THE NEVER BUILT Woodlawn Amusement Park, Chicago, Illinois 1921
From the Economist Vol. 53 Jan. 1921 Chicago, Ill – The Woodlawn Amusement Co c/o Ralph C Harris Archt. 190 N State St., Chicago, Ill., will receive bids until Feb. 29 for an amusement park to include about 24 buildings on Milwaukee and Devon Avenues, in Chicago, estimated value of $400,000.
William Johnson as well as Paul Cooper were once part of Riverview. Paul Cooper in 1920-21 owned the amusement concession at Municipal Pier (later renamed Navy Pier). Cooper was at Sharpshooters Park (named Riverview Amusement Park in 1905) from the beginning in 1904, a concessionaire of Shooting the Rapids, a "Mill Chute" ride. In 1905, he and Johnson gained control of Riverview from the Schmidts, and there was animosity between the two factions until the Schmidts regain control and forced Cooper and Johnson out. Given this, Woodlawn was their attempt to become the new big Chicago Amusement park. If it had been built it may well have outlived Riverview.
The new Woodlawn Amusement Park was dedicated, Tuesday, February 1, 1921. William M. Johnson turned the first spadeful of earth, and Mrs. Johnson christened the park by breaking a bottle of fine wine. Fifteen automobile loads of friends attended the ceremony; afterward, there was a banquet at the Chicago Press Club, with music supplied by Paul Cooper's Municipal Pier dance orchestra.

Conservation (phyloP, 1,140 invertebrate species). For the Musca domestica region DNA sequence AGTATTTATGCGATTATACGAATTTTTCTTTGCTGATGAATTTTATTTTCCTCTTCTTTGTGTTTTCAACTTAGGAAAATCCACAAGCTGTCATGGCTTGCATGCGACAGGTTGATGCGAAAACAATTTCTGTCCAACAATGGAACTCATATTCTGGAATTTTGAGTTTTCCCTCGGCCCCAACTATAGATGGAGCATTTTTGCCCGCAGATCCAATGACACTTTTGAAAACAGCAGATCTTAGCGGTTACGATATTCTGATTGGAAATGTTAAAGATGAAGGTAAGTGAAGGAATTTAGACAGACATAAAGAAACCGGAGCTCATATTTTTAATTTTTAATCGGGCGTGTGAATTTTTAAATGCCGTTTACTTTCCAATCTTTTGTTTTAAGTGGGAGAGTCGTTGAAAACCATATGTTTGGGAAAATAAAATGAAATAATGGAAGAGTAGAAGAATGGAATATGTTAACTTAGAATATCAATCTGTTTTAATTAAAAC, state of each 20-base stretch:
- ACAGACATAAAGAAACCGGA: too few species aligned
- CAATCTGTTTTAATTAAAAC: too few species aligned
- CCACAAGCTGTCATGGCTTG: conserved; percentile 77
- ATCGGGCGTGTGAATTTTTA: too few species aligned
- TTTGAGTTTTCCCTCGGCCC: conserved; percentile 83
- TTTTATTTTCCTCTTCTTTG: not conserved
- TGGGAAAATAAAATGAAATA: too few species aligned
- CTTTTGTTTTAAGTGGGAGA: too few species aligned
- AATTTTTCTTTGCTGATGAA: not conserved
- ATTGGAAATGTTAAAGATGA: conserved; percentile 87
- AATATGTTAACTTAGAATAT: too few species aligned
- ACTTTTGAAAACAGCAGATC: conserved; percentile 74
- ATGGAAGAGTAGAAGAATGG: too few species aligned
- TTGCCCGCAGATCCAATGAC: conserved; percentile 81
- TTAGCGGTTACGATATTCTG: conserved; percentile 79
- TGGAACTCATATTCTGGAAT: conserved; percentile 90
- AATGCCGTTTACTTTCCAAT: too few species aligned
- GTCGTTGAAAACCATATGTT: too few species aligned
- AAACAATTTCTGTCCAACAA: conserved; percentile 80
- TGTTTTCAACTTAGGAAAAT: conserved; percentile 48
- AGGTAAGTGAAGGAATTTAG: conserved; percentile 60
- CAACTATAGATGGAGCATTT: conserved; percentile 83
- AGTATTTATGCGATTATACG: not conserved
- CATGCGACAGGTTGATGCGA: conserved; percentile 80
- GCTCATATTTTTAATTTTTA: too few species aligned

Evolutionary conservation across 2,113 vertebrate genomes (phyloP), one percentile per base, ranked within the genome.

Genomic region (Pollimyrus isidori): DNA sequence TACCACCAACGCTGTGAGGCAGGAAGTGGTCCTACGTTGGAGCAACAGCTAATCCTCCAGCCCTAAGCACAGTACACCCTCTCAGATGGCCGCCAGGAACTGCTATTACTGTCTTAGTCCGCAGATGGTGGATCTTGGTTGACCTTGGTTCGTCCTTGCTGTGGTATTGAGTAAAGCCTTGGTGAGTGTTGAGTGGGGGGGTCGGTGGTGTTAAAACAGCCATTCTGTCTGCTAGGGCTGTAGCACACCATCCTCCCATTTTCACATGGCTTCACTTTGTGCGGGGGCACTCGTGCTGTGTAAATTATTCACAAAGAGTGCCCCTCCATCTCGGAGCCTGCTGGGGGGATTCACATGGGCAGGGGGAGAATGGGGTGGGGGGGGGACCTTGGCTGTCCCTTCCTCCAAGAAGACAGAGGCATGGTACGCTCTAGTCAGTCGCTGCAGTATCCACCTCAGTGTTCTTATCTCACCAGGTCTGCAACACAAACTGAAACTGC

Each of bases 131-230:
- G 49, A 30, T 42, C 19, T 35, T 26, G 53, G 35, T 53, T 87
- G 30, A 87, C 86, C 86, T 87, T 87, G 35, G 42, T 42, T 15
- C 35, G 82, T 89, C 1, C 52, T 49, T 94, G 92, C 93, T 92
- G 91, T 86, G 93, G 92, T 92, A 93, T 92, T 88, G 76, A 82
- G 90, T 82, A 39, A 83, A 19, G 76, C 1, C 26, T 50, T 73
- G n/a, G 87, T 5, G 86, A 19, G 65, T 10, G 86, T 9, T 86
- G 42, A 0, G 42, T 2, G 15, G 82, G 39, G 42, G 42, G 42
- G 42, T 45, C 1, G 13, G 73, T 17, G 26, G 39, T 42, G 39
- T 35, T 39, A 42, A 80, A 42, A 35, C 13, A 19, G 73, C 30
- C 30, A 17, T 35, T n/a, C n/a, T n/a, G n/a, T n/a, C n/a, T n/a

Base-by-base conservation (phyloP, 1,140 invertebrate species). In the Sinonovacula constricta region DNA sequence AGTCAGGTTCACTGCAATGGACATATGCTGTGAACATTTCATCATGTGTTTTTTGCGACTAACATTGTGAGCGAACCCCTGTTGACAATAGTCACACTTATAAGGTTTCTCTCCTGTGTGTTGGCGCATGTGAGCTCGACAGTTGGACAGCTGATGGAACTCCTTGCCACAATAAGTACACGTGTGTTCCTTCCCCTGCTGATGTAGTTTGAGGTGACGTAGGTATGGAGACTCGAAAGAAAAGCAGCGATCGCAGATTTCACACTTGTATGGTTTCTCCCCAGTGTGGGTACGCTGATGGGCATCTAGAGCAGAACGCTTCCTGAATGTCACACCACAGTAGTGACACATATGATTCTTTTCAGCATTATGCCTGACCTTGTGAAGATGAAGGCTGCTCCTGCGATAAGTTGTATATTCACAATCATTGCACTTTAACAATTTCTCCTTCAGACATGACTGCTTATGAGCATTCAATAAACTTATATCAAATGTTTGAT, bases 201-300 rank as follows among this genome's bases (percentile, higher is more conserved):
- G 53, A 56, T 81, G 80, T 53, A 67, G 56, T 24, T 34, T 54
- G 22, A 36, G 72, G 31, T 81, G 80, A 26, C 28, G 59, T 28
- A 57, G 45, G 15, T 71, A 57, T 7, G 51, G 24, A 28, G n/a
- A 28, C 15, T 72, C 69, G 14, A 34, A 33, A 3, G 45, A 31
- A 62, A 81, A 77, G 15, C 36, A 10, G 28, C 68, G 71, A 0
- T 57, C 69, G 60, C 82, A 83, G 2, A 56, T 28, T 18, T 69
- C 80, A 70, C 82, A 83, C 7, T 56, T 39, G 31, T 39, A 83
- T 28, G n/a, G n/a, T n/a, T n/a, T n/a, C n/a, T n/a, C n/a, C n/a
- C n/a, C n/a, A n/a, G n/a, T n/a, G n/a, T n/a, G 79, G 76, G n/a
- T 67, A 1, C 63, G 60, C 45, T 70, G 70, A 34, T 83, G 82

Two weeks later, William M. Johnson suffered what Billboard trade magazine called "a nervous breakdown". Plans for Woodlawn Amusement Park ground to a sudden halt, never to be revived.
NOTES: The population was moving toward the Northwest Side where Woodlawn was to be located. One of Riverview's problems after WWII was that their customer base kept moving to the suburbs and didn't come back to Riverview, taking their Baby Boomer kids to suburban Kiddielands instead. Woodlawn would have been closer to the new suburbanites. Also, with the area around Woodlawn undeveloped in the 1920s and Depression '30s, it might have secured enough land for future expansion and been able to install 1960s and 70s theme park rides that Riverview didn't have the land for, Six Flags style; an 1800s railroad trains, log flumes rides, loop coasters, etc... Woodlawn could have been a Chicago-style Kennywood Park; a Riverview-era amusement park in Pittsburgh that still operates today.